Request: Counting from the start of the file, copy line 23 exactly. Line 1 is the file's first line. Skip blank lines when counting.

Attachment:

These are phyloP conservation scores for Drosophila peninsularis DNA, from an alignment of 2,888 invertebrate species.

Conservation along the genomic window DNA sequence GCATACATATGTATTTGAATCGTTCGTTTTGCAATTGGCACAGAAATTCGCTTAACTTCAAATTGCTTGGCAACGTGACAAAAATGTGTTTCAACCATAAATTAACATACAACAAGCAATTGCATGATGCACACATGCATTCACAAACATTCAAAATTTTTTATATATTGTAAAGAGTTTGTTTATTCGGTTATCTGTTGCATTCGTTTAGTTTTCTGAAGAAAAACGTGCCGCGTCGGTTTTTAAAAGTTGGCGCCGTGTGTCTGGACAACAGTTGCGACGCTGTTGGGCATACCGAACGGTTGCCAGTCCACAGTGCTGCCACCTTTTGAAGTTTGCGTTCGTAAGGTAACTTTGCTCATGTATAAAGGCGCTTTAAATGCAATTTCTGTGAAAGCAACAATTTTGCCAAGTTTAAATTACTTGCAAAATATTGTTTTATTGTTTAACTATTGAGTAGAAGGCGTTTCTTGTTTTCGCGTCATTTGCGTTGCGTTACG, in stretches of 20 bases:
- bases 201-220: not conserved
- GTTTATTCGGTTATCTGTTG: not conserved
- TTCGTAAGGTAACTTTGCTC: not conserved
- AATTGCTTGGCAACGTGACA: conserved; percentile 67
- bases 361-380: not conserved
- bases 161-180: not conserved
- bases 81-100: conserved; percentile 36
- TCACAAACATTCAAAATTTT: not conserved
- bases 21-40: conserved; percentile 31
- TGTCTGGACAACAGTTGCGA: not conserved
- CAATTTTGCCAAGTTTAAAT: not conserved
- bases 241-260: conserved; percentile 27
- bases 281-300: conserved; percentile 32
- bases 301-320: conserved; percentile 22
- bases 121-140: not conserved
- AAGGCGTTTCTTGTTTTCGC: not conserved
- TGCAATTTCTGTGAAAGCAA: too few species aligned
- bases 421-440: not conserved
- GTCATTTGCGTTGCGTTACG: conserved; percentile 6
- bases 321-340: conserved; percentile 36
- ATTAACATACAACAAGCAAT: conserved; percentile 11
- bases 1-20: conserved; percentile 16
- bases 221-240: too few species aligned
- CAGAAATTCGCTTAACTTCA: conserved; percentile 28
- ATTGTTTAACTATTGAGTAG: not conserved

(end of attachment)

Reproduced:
- ATTAACATACAACAAGCAAT: conserved; percentile 11